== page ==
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DIY zone maps

Agriculture.com Staff 12/15/2010 @ 8:55am

By John Dietz

Growers and ranchers who want to do their own zone maps now have the option of using a pair of public access websites to augment their precision farming technology.

Available through www.umac.org, the sites are part of the Upper Midwest Aerospace Consortium (UMAC), which has an office at the University of North Dakota in Grand Forks. The office functions as a public access resource center for integrated earth sciences, including agriculture, forestry, and education.

UMAC launched Digital Northern Great Plains (dngp.umac.org) in 2003 as an online system for public access to a collection of several thousand satellite images and related geospatial images. 

DNGP is constantly updated with new satellite images of the northern Great Plains and some aerial photo images as frequently as weekly during the growing season. Most have been acquired in the past 10 years, but the oldest images date back to 1972.

The images are supported by a matrix of conventional maps for soils, topography, crop production, and population.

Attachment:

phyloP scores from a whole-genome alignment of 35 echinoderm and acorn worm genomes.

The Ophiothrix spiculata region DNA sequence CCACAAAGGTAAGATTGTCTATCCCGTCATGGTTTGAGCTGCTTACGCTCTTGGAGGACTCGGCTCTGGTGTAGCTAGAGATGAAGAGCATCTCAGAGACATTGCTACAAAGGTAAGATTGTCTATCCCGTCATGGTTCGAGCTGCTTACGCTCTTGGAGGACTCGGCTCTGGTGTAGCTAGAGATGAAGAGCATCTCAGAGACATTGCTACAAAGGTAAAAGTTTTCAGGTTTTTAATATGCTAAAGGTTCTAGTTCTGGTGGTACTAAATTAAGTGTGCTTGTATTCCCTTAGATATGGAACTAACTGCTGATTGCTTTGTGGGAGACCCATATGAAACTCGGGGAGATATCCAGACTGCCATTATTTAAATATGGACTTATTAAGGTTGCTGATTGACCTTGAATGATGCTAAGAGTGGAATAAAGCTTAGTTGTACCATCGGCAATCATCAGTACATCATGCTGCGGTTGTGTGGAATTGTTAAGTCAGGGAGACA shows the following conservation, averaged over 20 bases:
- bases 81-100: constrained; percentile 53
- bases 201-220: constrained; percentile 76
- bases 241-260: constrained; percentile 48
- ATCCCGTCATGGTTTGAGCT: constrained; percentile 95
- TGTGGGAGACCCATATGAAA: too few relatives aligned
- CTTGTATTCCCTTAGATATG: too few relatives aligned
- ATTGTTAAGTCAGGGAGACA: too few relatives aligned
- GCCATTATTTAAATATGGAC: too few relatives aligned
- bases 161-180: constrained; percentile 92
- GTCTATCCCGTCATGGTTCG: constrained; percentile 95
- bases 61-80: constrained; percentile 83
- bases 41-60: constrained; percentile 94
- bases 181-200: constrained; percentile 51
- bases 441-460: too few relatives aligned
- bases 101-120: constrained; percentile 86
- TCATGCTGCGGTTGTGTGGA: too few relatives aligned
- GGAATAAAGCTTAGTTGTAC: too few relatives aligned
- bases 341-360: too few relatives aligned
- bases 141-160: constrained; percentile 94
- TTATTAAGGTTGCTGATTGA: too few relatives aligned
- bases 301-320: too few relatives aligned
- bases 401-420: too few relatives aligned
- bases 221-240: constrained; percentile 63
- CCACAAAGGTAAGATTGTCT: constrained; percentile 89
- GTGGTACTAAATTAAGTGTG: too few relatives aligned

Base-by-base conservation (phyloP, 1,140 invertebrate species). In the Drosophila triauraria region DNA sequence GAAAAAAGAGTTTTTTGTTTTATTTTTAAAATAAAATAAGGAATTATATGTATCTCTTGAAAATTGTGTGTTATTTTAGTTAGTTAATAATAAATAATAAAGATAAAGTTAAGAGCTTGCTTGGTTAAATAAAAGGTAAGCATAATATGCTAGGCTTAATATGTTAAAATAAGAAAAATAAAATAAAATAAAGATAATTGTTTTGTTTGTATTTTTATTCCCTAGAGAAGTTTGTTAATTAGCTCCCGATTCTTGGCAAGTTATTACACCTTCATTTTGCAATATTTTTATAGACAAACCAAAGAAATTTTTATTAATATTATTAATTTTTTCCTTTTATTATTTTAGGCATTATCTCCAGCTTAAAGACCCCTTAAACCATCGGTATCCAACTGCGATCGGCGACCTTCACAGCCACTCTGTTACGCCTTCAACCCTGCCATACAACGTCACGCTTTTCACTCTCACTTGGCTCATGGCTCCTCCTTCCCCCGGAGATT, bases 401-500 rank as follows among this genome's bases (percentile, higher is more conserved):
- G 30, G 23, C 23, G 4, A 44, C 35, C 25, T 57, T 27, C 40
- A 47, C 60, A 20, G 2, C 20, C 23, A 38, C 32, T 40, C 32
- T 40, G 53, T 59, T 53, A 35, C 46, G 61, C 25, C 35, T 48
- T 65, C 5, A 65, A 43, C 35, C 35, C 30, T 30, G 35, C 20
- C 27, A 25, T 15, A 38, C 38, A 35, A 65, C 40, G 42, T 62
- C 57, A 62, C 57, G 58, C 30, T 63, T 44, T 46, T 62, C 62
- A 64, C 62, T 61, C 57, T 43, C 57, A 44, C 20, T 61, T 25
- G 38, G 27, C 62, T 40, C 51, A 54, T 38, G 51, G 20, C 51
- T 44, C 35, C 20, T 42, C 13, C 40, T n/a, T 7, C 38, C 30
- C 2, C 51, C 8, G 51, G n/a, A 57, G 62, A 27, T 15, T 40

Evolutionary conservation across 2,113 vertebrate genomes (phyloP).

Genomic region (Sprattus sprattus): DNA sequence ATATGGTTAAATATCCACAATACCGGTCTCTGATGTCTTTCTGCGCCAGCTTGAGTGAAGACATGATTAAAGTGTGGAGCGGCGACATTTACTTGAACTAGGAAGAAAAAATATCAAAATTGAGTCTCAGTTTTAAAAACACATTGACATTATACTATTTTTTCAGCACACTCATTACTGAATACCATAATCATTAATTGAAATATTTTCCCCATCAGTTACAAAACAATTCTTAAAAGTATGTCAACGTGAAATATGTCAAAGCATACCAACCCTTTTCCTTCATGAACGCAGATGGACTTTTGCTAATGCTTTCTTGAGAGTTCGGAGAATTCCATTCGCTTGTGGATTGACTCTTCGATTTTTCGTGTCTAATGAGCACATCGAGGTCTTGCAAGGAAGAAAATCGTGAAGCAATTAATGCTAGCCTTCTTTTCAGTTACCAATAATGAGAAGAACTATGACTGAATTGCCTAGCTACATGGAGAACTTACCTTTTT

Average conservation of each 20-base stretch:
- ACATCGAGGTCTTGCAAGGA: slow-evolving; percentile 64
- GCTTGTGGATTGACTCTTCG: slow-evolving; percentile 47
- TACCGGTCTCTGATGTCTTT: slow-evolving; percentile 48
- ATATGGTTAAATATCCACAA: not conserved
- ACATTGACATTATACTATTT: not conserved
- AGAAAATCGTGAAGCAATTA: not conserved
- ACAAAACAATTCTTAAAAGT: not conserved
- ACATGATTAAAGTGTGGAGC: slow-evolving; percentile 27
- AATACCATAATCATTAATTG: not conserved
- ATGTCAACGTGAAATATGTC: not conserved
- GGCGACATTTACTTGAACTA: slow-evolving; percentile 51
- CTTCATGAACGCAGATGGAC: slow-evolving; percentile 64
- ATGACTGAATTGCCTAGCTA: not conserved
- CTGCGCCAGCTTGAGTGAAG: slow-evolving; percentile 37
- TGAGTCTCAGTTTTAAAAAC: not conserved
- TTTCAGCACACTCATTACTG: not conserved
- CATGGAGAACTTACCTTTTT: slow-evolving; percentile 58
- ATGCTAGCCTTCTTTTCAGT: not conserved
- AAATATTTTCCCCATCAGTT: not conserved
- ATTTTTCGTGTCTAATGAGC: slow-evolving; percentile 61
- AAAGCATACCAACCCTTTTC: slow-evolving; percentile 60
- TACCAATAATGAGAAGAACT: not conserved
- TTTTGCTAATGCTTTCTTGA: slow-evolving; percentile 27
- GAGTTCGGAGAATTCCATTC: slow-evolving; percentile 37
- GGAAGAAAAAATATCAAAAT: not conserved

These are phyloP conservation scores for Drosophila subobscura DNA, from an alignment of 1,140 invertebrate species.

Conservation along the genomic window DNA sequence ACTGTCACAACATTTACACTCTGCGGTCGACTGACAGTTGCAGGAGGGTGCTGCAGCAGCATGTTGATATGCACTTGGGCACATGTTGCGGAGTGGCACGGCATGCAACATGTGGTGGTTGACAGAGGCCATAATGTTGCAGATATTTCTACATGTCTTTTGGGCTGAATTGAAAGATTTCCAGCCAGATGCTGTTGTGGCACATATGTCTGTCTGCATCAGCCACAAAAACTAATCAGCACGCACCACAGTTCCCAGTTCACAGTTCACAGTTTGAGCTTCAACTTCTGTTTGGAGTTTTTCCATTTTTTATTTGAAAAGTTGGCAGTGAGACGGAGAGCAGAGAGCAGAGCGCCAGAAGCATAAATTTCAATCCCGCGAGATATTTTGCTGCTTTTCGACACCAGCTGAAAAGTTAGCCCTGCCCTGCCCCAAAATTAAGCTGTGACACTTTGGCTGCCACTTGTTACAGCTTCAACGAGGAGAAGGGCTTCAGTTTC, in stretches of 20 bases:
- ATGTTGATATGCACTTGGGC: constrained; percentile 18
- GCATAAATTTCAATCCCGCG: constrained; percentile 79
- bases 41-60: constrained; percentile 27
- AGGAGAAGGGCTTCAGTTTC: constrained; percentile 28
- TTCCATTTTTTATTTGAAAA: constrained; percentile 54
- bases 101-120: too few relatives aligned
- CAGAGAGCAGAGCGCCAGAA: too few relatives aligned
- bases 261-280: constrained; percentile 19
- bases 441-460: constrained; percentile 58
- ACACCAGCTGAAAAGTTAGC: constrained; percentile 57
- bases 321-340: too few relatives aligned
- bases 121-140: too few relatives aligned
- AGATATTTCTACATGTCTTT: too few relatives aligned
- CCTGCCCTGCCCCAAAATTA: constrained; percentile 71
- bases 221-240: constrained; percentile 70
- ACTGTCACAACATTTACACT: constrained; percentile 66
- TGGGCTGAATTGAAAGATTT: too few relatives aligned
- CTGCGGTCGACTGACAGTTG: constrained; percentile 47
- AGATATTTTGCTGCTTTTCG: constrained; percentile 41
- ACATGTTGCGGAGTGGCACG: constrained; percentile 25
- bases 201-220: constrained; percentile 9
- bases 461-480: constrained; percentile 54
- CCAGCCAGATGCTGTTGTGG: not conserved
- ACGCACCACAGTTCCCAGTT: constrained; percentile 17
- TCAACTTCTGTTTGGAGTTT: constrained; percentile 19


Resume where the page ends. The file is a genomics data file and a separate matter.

In 2008, UMAC released ZoneMap (zonemap.umac.org) to extend its outreach. ZoneMap is interactive and utilizes the DNGP platform. Tutorials and hands-on training classes are available.

ZoneMap overcame one limit of DNGP, says John Nowatzki, ag machine systems specialist and instructor, North Dakota State University in Fargo. Before this he could only download images from DNGP to study the history of a field.

With its interactive function, ZoneMap can produce usable field maps broken into management zones for purposes such as variable-rate application, drainage work, and weed control. It will accept GIS-based data uploads for yields, electrical conductivity, and soil nutrient analysis. Confidential information is password protected.

“ZoneMap does the analysis for you, without having to do anything else, from the home computer,” he says.

Using ZoneMap one field at a time, growers and ranchers can locate fields, compile layers of images, upload their own field data, and watch the system generate accurate maps of management zones for a field. They can even download the maps to the farm computer as shapefiles at no cost.

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